East Bay Marijuana Trafficker Sentenced to 10 Years in Jail
OAKLAND, Calif. – Peng Li was sentenced last week to 10 years in prison for distributing and conspiring to distribute more than 1,000 marijuana plants, United States Attorney Melinda Haag announced.
Li was convicted in September on two drug trafficking charges after a trial by jury. During the trial, evidence showed that Li and his associates operated three indoor marijuana grow houses in suburban residential neighborhoods in Antioch, Pinole, and Bay Point, Calif., as well as a marijuana processing location in Oakland. According to the evidence offered at trial, Li and his associates rented the houses, constructed elaborate electrical bypasses to power their growing lights with stolen electricity, used voluminous amounts of chemical fertilizers, and destroyed walls and ceilings inside the houses to build ventilation and hydration systems. According to witnesses at trial, Li and his associates grew approximately 3,000 marijuana plants in this manner over multiple grow cycles. The evidence at trial also showed that at least one of the houses in a residential area of Pinole appeared to have been burglarized by unknown parties.
“Indoor marijuana grow operations are illegal under federal law,” U.S. Attorney Haag said. “Moreover, they threaten the safety of our residential neighborhoods by greatly increasing the risk of burglaries, environmental damage and fires.”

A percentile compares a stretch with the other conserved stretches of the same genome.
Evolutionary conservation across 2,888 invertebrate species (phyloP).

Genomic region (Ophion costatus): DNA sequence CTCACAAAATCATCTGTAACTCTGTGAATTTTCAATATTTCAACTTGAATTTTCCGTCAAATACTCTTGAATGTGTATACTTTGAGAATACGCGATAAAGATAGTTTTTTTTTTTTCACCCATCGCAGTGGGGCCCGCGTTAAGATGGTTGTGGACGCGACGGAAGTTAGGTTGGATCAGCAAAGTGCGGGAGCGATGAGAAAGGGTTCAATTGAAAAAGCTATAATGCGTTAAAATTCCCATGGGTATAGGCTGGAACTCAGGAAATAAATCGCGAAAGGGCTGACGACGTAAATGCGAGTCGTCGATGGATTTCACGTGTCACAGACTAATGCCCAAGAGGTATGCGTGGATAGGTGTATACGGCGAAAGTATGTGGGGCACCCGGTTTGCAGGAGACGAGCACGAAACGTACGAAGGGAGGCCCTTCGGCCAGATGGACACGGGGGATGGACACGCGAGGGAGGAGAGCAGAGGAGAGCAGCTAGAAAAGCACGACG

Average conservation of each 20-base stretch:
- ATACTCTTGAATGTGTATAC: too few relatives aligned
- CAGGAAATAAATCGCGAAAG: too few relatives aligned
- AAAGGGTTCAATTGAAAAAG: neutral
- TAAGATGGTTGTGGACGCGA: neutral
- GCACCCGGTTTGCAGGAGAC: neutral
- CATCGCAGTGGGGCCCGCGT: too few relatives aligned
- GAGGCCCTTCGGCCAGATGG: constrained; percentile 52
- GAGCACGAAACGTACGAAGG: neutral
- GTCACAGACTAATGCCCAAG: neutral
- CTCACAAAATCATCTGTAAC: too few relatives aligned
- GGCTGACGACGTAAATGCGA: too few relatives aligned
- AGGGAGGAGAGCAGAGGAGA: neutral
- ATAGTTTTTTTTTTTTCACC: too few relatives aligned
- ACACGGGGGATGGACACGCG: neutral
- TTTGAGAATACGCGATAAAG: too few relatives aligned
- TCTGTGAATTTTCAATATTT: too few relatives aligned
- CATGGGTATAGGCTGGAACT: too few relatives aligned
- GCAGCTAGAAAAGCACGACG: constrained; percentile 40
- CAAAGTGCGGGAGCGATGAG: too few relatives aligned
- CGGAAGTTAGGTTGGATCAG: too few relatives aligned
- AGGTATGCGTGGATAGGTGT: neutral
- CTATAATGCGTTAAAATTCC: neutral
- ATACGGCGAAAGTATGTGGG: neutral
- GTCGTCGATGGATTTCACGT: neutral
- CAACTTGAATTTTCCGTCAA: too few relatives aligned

Li, 29, of Antioch, was originally indicted by a federal grand jury on July 15, 2008. He was charged with manufacturing, distributing, and possessing with intent to distribute marijuana, and conspiring to do the same.
The case was the result of a multi-year operation dubbed Operation Triple Stack, led by the San Francisco office of the Federal Bureau of Investigation, under the auspices of the Organized Crime Drug Enforcement Task Force (OCDETF), a multi-agency task force that coordinates long-term narcotics trafficking investigations. The San Francisco Police Department, Oakland Police Department, and U.S. Drug Enforcement Administration also participated in Operation Triple Stack, which targeted a group of ecstasy and marijuana traffickers. The investigation was conducted in coordination with related ecstasy-trafficking investigations in Sacramento and Denver, resulting in the apprehension of more than 50 individuals nationwide.
The 10-year sentence was handed down by U.S. District Court Judge Phyllis J. Hamilton on Jan. 18, 2012. Judge Hamilton also sentenced the defendant to a four-year period of supervised release, and ordered the seizure of a Rolex watch that prosecutors said was worth approximately $6,000 and was purchased using illegal drug proceeds.